Avoiding Loss And Making Money In Declining Markets
by Jayanthi Gopalakrishnan
He's seen the good times, he's seen the bad times. A trader and money manager, Victor Sperandeo has 38 years' experience in Wall Street. He has managed money and traded for institutional accounts and well-known professionals such as George Soros and Lee Cooperman. He is especially known for his ability to make money in declining financial markets. Throughout his career, Sperandeo has placed a greater emphasis on loss avoidance than on scoring large gains. He has authored two books detailing his philosophy: Trader Vic: Methods Of A Wall Street Master and Trader Vic II: Principles Of Professional Speculation. Just out is his third book, this time a novel: Crashmaker: A Federal Affaire. STOCKS & COMMODITIES Editor Jayanthi Gopalakrishnan spoke with "Trader Vic" Sperandeo on April 30, 2003.
What have you been up to recently?
I've been spending a lot of time creating an index, which has been branded by Standard & Poor's as an indicator.
There's an academic difference between indicators and indexes, isn't there?
There is. An indicator is a non-benchmark index, which means that parenthetically, the Dow Jones Industrial Average (DJIA) is an indicator.
Well, in academic theory it is. Like the Wilshire index, because you can't buy the Wilshire index. It's illiquid in some of the 5,000 stocks. Basically, anything that you can't duplicate in size is more of an indicator than it is an index. The Lehman Brothers bond index, for instance, is an index, because you can execute it in size. So is the Standard & Poor's 500. But the Dow Jones 30 isn't really an index, because if everyone wanted to buy it, they couldn't. The 30 stocks are too illiquid.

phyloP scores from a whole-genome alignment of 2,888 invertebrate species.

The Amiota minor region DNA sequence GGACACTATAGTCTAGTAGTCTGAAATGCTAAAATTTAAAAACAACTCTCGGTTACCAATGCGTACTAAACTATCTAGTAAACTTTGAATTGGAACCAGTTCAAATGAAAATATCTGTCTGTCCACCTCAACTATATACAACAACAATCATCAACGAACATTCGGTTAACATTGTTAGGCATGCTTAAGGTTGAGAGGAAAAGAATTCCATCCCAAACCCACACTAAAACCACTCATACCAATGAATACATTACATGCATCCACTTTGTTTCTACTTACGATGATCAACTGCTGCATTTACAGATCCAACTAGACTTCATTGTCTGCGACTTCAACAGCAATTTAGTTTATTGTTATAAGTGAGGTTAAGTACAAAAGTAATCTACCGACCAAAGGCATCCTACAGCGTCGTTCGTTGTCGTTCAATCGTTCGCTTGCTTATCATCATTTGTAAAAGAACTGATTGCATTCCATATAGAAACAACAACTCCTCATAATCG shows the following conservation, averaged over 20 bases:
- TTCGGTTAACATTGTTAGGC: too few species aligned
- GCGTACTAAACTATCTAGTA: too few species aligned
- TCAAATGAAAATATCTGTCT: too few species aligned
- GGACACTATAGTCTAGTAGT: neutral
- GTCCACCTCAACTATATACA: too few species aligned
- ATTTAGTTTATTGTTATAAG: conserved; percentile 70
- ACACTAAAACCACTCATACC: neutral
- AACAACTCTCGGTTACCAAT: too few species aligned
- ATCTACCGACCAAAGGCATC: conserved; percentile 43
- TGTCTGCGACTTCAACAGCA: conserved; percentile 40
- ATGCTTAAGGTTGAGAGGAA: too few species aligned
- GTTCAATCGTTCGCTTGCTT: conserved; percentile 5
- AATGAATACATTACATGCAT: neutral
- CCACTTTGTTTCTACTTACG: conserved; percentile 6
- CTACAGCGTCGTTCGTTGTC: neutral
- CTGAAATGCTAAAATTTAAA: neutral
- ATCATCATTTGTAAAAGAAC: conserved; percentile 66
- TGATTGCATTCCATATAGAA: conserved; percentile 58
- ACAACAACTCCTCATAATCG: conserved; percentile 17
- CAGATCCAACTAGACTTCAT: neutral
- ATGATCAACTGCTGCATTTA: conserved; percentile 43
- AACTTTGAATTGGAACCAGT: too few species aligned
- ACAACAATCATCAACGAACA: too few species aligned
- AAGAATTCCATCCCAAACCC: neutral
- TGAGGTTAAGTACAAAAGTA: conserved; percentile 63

So this index I created is an indicator also, since it's a nonbenchmark index. It has a long and short feature to it and because it's unusual that way, the S&P branded it as the S&P diversified trends indicator. Since the early to mid-1990s I've been developing a concept that can be used in asset allocation that is noncorrelated to traditional assets and has a very low volatility.
Tell us about it.
This index has had, in the last 10 years, for instance, a 4.91 volatility. That's similar to a five-year Treasury that is also correlated to inflation, as in the Consumer Price Index (CPI), over longer periods. Since it's noncorrelated to traditional asset classes, you can also use this as an overlay. You don't need to allocate money to it because it's made up of all futures.
Why is that?
If something is made up of futures, you don't put up any money. Instead, you put up collateral. In any regard, the bottom line of this concept is that if you wanted to put forth something that's traditional according to modern portfolio theory, and noncorrelated to traditional asset classes, you'd have to use something like the Goldman Sachs commodity index.
...Continued in the July 2003 issue of Technical Analysis of STOCKS & COMMODITIES
Excerpted from an article originally published in the July 2003 issue of Technical Analysis of STOCKS & COMMODITIES magazine. All rights reserved. © Copyright 2003, Technical Analysis, Inc.
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